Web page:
F) Fundamentally, our message is an uncomfortable one. It is: ‘the exam system has been cheated, loads of schools that think they’re good aren’t, massive change is needed, Cameron won’t prioritise extra money.’ Even Reagan’s comms people would find this a challenge. Given Cameron’s team, it was obvious from the start that any sort of serious communication was impossible, which is one of the reasons the media was my bottom priority. (I never listened to the Today programme in my entire time in the DfE, other than occasionally in cars when someone had it on or specific interviews online. Its self-satisfied smugness is nauseating and ministers who change tune because of a bad morning on Today are idiots – it is a paper tiger that you can safely ignore as we did. Few things would do more to improve the quality of government than a mass switch-off of the Today programme and for MPs to spend the time on the Good Judgement Project instead.)
To avoid any confusion: the problem with Cameron is not that he is ‘pragmatic’, it is that he does not know how to get anything difficult done and his judgement of people is such that he cannot hire people to do this for him, so is at the mercy of the media and civil service.
7. Seldon. Seldon said something like – people like Cummings become advisers without ever having had proper jobs or having done anything then they criticise Cameron… Other defenders of DC have said similar things. This is ironic as I did have ‘proper jobs’ between Oxford and getting into the anti-euro campaign at the end of 1998. I’m not claiming I was good at anything but working in nightclubs and starting businesses in Russia counts as ‘the real world’. I also think that this experience was very useful in politics as I had an understanding of how large complex organisations work, both badly and well – something that Cameron has never had, his experience being limited to working in badly managed political organisations. This is one of the reasons he is genuinely baffled by criticism he gets. For Cameron, he’s dealing with an incredibly complex environment (true), in which some things are bound to go wrong (true), as well as could be expected (wrong!).
8. The Economist. It gets my job wrong (see above). Like quite a few pieces it wrongly says I’m a ‘libertarian’. As I make clear in my essay, I am not. (I don’t think libertarianism is consistent with evolutionary biology, for starters.) They think that because I think that a voucherised school system would be better, therefore I wanted Cameron to do this and am infuriated he did not. No no no! I very much opposed any talk in No10 of profits. Given my views of the competence of Cameron and his team, do you really think I wanted them to try to voucherise the school system and allow profits?! No way Jose. I think that if Cameron were to promise that his next government would allow profit-making schools (doubtless as an unthought out move to keep ‘the Right’ happy), it would be a disaster both for the Conservative Party and the idea of for-profit schools. The Economist also seems to think MG and I are ‘sound and fury’ while No10 is marked by ‘doggedness’!? Well, if they mean ‘dogged determination to switch course every time DC reads the papers’, we agree…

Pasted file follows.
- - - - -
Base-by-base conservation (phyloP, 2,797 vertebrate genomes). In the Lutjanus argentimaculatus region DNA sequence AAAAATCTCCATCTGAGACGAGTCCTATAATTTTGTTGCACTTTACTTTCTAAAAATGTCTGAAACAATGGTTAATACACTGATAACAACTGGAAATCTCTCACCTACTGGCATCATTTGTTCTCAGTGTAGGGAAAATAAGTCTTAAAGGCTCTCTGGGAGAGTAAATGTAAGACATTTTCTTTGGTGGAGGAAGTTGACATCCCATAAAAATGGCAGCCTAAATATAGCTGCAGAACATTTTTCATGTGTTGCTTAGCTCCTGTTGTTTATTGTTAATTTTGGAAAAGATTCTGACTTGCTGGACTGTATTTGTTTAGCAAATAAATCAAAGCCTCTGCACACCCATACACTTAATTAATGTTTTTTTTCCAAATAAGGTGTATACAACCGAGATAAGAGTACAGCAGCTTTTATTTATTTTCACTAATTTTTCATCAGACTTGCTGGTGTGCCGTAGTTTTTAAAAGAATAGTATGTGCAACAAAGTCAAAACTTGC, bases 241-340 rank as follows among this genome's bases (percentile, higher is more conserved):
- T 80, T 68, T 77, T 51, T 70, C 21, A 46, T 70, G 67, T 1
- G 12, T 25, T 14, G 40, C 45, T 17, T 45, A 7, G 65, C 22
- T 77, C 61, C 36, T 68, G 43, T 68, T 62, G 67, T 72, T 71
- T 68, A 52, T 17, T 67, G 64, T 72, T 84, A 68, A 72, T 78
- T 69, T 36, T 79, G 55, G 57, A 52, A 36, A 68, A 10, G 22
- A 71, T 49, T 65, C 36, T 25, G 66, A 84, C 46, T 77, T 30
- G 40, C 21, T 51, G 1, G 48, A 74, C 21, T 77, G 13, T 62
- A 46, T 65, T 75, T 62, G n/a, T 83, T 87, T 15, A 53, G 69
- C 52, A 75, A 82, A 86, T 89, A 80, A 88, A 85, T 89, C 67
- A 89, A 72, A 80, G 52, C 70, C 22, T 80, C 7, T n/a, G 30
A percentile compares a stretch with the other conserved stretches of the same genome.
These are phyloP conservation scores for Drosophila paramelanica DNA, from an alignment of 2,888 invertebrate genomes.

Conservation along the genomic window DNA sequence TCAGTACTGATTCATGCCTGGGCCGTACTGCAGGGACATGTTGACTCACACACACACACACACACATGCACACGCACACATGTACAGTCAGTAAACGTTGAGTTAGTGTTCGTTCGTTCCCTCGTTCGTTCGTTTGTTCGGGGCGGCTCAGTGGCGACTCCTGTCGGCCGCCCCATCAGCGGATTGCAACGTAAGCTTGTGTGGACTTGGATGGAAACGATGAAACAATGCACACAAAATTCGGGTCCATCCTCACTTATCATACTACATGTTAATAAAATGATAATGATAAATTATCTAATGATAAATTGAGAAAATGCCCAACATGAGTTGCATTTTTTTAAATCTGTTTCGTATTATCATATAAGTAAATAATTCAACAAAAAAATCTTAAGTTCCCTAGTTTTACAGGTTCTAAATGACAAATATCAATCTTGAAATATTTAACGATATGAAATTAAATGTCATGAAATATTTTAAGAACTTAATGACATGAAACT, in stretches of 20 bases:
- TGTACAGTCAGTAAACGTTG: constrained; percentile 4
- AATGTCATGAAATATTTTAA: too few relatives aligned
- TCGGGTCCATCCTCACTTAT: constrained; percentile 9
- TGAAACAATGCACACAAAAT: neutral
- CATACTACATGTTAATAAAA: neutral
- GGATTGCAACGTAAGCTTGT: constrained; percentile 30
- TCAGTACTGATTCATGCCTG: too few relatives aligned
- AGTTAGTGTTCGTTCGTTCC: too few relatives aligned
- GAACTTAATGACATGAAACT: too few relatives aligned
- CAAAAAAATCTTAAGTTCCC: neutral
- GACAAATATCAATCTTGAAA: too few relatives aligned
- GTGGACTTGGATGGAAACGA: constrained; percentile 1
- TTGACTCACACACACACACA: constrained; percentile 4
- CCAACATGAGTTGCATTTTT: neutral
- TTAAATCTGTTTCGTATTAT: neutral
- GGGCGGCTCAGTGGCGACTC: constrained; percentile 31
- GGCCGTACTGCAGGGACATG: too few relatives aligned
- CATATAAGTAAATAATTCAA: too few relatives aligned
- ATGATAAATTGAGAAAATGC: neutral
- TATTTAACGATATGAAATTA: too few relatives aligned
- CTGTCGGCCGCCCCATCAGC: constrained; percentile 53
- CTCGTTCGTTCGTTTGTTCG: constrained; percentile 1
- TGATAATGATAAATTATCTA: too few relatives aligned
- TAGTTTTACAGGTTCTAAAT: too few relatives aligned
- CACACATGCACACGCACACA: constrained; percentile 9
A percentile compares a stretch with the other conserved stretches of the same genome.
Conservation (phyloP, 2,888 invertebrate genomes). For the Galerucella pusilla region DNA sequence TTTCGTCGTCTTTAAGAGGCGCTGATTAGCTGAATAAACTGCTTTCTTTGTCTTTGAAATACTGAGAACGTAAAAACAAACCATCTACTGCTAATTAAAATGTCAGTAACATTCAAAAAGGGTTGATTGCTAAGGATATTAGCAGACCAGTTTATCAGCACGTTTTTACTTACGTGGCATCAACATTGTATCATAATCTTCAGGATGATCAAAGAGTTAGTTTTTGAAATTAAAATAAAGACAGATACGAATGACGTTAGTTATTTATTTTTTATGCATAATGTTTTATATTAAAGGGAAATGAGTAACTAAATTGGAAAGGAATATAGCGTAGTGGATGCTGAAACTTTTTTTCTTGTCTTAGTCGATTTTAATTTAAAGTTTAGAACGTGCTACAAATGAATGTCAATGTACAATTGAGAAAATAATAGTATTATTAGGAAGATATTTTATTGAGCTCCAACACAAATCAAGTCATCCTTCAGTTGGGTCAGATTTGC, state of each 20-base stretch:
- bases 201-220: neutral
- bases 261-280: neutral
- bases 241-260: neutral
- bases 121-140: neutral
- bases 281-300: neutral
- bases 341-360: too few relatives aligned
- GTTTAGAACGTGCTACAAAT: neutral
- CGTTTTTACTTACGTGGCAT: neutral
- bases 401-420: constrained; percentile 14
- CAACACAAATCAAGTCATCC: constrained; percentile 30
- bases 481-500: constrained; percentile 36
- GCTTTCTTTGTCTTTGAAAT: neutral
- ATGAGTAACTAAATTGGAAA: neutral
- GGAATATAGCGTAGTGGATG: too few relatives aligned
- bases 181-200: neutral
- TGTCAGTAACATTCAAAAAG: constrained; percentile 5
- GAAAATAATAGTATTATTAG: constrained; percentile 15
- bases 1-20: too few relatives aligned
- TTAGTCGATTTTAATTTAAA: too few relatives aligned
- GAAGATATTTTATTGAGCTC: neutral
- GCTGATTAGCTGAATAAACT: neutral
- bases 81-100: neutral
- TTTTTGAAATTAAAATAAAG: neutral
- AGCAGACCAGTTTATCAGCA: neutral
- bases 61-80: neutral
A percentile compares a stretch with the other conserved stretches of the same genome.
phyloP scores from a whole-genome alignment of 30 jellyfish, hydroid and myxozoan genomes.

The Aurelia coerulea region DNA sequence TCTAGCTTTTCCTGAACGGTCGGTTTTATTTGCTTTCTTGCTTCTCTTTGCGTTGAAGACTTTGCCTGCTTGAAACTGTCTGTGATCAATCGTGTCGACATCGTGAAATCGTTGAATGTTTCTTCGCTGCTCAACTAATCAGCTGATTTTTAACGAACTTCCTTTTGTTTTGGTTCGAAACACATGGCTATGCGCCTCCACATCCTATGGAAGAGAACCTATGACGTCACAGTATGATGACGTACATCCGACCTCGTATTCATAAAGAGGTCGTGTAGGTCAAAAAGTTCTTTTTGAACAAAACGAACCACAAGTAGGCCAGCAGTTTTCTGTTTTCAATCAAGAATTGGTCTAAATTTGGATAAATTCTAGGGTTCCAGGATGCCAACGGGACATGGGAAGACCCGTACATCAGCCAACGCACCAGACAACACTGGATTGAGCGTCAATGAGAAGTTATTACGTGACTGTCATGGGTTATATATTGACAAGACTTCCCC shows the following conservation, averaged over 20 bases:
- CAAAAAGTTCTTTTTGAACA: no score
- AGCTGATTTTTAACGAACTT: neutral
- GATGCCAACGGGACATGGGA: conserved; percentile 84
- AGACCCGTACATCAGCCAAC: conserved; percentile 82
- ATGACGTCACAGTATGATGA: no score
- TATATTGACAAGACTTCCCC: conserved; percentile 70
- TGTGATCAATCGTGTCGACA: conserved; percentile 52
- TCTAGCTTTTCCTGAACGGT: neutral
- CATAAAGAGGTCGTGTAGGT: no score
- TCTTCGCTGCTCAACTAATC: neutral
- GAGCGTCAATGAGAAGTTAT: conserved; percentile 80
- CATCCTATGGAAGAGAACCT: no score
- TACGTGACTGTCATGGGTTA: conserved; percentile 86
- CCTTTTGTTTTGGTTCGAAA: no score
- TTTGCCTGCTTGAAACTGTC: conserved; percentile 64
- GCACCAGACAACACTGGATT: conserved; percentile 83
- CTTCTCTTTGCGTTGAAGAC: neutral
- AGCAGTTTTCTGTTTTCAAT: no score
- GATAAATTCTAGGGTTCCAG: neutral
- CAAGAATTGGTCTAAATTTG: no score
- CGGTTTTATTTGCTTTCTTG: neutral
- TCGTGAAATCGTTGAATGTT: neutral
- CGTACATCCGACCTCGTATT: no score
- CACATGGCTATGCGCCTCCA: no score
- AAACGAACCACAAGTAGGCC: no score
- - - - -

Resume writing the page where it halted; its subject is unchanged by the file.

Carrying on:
[Update. Clegg’s advisers, Reeves and Astle, did argue for profits. Clegg’s ‘I stopped Gove from doing profits’ speech was pure invention, dreamed up by Reeves in summer 2011, and was even more dishonest than a straight lie given his own and his advisers’ views.]
9. The two pieces I thought most interesting were by Janan Ganesh (FT) and Alex Massie (Spectator). The former is close to Osborne’s team (which is significantly better than Cameron’s). I think I’ve answered most of the latter’s points here.
10. Cameron. At the PolEx party (18/6), Cameron said that I am a ‘career psychopath’.
A) No10’s first reaction was to decide not to react to my interview, then one of his friends pleaded with me to ‘leave him alone because Miliband would be even worse’ and another threatened me (incompetently). The fact that Cameron then blurts out an insult reviving the story four days later is an example of my point about the lack of focus in No10. If they can’t decide a consistent line on me, what chance on ISIS?!
B) For Cameron, someone who focuses on priorities and gets stuff done every day according to a long-term plan stretching over years, while ignoring orders from Heywood, doubtless looks like a psycho! I’m not sure which of us would come out ahead on the Hare test, but I know who is better at getting stuff done and it ain’t the guy in No10 watching Netflix with a glass of red in his paw…
Although I’ve been critical of Cameron, I also think he need not be so rubbish – he’s cleverer and tougher than most in Parliament (admittedly a low bar). If his judgement about people were not so bad and he hired a deadly serious chief of staff and did what they told him instead of being the nation’s uber-pundit, then he could beat Miliband easily as Miliband seems to have an even worse operation than No10 and is failing to take advantage of the extremely favourable landscape. But of course Cameron won’t do this because he really does not understand all the criticism of his operation. He doesn’t listen to billionaires who have run things very successfully because he thinks ‘they don’t understand politics’ and because his only experience in life is working in dysfunctional entities – he doesn’t know what he doesn’t know…
So we beat on, boats against the current, towards an election that will be defined by a single question: are swing voters more scared of Miliband’s tax policies than they are of another five years of Cameron? And whoever wins, we’ll have five more years of Hollow Men stumbling from cockup to cockup. Unless those with power and money get behind my essay, of course!
The Hollow Men Part II next week…